I am using the following few lines of code to write and read from an external Modem/Router (aka device) via IP.
TCPClient.IOHandler.Write(MsgStr); TCPClient.IOHandler.InputBuffer.Clear; TCPClient.IOHandler.ReadBytes(Buffer, 10, True);
MsgStr is a string type which contains the text that I am sending to my device. Buffer is declared as TIdBytes. I can confirm that IOHandler.InputBufferIsEmpty returns True immediately prior to calling ReadBytes.
I'm expecting the first 10 bytes received to be very specific hence from my point of view I am only interested in the first 10 bytes received after I've sent my string.
The trouble I am having is, when talking to certain devices, the first byte returned the first time I've sent a string after establishing a connection puts a rogue (random) byte in my Buffer output. The subsequent bytes following are correct.
eg 10 bytes I'm expecting might be: #6A1EF1090#3 but what I get is .#6A1EF1090. in this example I have a full stop where there shouldn't be one.
If I try to send again, it works fine. (ie the 2nd Write sent after a connection has been established). What's weird (to me) is using a Socket Sniffer doesn't show the random byte being returned. If I create my own "server" to receive the response and send something back it works fine 100% of the time. Other software - ie, not my software - communicates fine with the device (but of course I have no idea how they're parsing the data).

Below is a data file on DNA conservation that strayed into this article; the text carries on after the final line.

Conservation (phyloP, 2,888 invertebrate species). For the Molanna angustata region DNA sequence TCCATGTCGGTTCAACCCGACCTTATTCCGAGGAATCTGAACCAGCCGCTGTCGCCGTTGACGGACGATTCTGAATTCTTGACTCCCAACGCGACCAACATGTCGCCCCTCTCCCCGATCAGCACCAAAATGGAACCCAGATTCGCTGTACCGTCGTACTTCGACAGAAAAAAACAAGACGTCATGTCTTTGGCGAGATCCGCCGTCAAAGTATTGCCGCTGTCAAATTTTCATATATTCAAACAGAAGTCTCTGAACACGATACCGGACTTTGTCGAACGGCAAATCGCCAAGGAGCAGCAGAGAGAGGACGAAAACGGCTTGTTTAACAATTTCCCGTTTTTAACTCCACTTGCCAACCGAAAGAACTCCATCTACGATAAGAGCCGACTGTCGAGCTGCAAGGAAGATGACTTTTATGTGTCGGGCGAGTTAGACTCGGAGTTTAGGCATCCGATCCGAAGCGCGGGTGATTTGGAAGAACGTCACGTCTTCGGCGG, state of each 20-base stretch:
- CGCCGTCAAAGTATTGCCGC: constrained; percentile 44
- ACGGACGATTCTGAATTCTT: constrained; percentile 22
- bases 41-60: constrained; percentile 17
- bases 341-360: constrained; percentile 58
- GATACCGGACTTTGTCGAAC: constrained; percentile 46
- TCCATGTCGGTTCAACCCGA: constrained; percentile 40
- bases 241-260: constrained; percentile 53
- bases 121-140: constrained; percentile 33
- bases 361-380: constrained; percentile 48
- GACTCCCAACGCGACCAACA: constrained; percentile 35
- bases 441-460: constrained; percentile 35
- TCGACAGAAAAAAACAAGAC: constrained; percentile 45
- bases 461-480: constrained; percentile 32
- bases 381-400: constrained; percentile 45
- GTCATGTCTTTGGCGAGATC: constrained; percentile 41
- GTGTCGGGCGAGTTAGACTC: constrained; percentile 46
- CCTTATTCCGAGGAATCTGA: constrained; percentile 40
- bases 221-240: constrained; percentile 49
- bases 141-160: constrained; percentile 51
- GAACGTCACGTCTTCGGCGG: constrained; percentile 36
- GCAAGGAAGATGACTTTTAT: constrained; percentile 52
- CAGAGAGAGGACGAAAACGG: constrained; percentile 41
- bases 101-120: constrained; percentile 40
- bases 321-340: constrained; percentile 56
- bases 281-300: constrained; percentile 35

Is there anything that I'm doing incorrectly above that would cause this - bearing in mind it only occurs the first time I'm using Write after establishing a connection?
I'm using Delphi 7 and Indy 10.5.8
Ok. After much testing and looking, I am no closer to finding this solution. I am getting two main scenarios. 1 - First byte missing and 2 - "introduced" byte at the start of received packet. Using TIdLogEvent and TIdLogDebug both either show the missing byte or the initial introduced byte as appropriate. So my ReadBytes statement above is showing consistently what Indy believes is there (in my opinion).
Also, to test it further, I downloaded and installed ICS components. Unfortunately (or fortunately depending on how you look at it) this didn't show the same issues as Indy. This didn't show the first byte missing nor did it show an introduced byte at the beginning. However, I have only done superficial testing, but Indy produces the behaviour "pretty much straight away" whereas ICS hasn't produced it at all yet.
If anyone is interested I can supply a small demo app illustrating the issue and IP I connect to - it's a public IP so anyone can access it. Otherwise for now, I'll just have to work around it. I'm reluctant to switch to ICS as ICS may work fine in this instance and given the use of this socket stuff is pretty much the whole crux of the program, it would be nasty to have to entirely replace Indy with ICS.